If we don’t like the direction our organisation is heading in, we can rant and rave, blame the senior leadership, and say “No, that’s a crazy direction to be going in!” But it won’t get us anywhere in the long run.

If we don’t like things about the community we’re living in, we can rant and rave, blame the council, and say “No, that’s not what I want here. It should be better than this! Lift your game!” But, nope, it won’t get us anywhere in the long run.

In any of the above scenarios, you might feel better for a short while, but are you moving any closer to what you really want?

The problem with just saying ‘No’ is that we’re pushing away from what we don’t want. We stay stuck in a cyclical limbo pattern, with the problem disappearing for perhaps a little while, but inevitably reappearing some time, in some familiar form, very soon in the future.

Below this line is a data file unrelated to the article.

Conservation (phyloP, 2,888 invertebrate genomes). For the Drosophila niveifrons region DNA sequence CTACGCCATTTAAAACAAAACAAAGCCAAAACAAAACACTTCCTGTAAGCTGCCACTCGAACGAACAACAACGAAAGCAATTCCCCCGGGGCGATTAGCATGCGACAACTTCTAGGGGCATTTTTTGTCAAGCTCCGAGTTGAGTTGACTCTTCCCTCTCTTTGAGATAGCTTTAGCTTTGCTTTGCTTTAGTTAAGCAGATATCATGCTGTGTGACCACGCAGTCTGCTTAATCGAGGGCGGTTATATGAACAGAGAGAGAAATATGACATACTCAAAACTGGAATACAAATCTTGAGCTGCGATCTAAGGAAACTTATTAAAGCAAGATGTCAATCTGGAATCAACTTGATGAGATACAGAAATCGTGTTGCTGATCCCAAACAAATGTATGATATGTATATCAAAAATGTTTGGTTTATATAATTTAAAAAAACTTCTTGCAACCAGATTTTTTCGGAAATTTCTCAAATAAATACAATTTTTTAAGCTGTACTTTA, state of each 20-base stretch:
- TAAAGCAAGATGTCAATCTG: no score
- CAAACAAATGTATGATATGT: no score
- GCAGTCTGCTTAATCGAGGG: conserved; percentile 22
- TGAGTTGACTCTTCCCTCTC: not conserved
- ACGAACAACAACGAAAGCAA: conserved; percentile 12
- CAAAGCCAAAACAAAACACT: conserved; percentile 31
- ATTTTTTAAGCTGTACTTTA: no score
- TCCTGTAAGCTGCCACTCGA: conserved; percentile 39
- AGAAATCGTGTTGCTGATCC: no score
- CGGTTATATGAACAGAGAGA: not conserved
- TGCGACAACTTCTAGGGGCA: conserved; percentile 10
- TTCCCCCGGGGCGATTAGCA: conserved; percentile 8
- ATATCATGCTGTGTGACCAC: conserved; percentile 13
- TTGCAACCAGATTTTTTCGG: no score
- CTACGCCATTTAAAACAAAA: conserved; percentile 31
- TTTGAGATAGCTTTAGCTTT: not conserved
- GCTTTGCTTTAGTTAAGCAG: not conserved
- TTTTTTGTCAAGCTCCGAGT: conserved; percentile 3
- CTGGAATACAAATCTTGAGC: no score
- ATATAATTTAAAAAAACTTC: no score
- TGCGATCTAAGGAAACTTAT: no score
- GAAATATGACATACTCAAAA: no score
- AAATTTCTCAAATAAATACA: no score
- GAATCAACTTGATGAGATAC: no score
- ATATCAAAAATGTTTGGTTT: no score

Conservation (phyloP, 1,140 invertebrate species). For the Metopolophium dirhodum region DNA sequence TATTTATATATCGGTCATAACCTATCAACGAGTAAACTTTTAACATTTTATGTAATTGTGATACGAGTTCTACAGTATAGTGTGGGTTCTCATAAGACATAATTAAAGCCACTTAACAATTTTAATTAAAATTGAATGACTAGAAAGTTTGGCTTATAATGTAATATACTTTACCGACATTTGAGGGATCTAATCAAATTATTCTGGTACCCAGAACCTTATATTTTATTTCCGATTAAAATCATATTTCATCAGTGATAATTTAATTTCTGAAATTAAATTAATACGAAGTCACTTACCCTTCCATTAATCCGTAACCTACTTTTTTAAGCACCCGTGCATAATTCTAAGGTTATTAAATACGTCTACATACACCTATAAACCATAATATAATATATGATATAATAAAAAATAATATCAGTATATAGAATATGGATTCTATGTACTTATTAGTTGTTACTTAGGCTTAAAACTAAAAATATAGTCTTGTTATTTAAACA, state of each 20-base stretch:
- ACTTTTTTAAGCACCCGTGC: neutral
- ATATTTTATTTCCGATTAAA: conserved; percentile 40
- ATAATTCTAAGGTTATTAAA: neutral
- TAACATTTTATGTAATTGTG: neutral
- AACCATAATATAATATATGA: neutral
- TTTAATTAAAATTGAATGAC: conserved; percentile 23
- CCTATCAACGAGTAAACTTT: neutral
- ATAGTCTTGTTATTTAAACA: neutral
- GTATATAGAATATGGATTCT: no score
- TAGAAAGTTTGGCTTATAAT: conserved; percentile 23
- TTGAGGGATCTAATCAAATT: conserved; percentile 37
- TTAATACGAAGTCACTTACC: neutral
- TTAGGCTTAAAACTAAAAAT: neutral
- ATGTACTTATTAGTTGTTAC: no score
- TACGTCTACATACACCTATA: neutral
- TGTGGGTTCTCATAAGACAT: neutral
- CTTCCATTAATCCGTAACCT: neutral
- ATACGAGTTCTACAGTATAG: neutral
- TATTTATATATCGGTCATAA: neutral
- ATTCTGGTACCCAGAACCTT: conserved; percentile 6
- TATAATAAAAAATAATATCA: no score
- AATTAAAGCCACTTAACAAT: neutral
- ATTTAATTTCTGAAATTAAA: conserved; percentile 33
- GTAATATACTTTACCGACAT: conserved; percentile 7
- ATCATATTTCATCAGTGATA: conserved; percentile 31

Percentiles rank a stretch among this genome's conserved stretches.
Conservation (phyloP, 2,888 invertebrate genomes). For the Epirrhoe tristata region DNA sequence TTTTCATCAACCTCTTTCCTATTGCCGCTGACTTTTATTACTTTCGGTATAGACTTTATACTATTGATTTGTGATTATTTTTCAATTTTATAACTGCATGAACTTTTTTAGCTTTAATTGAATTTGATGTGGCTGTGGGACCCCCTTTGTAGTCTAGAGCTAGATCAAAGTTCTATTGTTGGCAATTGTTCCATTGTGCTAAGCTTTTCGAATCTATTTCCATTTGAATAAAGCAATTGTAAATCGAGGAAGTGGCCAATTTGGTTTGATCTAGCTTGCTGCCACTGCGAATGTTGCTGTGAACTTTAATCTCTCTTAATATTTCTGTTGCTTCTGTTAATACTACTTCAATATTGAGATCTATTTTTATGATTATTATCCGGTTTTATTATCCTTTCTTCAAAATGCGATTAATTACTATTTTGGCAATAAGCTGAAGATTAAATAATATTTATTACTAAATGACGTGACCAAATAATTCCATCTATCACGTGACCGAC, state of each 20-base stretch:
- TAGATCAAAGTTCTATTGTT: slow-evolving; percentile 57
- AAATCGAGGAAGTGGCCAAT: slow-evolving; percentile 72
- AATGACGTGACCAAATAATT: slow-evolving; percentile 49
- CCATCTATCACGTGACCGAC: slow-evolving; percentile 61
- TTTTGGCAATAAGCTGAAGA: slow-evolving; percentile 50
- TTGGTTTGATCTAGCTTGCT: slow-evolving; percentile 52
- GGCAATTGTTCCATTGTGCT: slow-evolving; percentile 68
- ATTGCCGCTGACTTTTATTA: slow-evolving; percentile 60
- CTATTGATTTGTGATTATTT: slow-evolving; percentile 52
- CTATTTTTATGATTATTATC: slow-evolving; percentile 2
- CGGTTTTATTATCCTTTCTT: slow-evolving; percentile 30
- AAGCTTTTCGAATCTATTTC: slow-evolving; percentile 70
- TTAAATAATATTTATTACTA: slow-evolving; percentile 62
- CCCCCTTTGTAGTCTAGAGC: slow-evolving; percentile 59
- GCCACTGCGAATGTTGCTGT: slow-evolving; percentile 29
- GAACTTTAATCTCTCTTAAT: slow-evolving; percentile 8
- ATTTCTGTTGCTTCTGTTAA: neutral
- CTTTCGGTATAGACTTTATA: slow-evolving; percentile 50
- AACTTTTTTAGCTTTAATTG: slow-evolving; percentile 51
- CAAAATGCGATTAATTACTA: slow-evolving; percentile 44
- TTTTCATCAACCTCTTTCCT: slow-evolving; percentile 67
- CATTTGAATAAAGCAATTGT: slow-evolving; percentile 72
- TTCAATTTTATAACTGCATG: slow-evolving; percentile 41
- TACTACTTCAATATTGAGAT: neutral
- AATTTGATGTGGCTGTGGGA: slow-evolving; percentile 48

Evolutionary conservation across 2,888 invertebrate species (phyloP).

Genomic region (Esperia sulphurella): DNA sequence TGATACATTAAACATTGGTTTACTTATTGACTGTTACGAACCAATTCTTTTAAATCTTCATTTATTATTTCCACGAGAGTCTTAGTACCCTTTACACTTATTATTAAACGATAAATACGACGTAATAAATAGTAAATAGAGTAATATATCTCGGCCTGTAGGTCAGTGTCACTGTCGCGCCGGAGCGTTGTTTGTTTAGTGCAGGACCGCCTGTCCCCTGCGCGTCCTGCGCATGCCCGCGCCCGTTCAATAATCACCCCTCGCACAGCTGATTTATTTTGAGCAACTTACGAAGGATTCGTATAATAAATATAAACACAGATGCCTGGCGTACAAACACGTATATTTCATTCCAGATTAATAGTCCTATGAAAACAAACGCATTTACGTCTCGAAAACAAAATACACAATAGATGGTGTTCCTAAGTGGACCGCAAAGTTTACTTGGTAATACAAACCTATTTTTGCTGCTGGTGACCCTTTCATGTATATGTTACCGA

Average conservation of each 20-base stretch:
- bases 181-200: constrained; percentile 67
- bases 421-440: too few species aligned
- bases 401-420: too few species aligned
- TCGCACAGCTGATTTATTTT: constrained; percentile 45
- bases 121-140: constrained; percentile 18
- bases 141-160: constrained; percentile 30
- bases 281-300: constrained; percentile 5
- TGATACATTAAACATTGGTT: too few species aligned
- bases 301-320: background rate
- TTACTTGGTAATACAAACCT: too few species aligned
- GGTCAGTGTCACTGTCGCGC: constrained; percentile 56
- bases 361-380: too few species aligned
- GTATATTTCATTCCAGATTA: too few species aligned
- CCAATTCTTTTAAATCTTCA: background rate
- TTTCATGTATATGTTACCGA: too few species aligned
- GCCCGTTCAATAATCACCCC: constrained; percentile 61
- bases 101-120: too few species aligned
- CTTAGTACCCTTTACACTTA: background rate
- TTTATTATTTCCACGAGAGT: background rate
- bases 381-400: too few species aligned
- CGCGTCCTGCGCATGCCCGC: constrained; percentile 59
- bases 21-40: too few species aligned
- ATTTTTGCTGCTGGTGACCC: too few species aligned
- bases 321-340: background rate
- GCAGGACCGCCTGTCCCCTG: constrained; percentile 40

There’s a saying in sport that ‘where you focus is where you go’. When I’m riding my mountain bike on a rocky trail, I find that I’m faster, and less likely to crash if I keep my focus on the trail ahead beyond the rocks. I focus on the scary rocks right in front of me, I tend to slow down, bounce over them, and lose my rhythm.

Naomi Klein’s latest book is called No Is Not Enough. It’s all about the rise of Trumpism and how to defeat the new shock politics. I’m not going to get into the themes of the book here, but I do think it’s worth highlighting the idea behind the title. Which is this:  if we want something to change, saying ‘No’ is not enough. We also need something else to say ‘Yes’ to. It’s not enough to know what you don’t want. You also need to know what you do want.

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Unless we’ve defined what we do want, we get no real change. We need to create a compelling, pulling-towards force that leaves us no choice but to move towards it.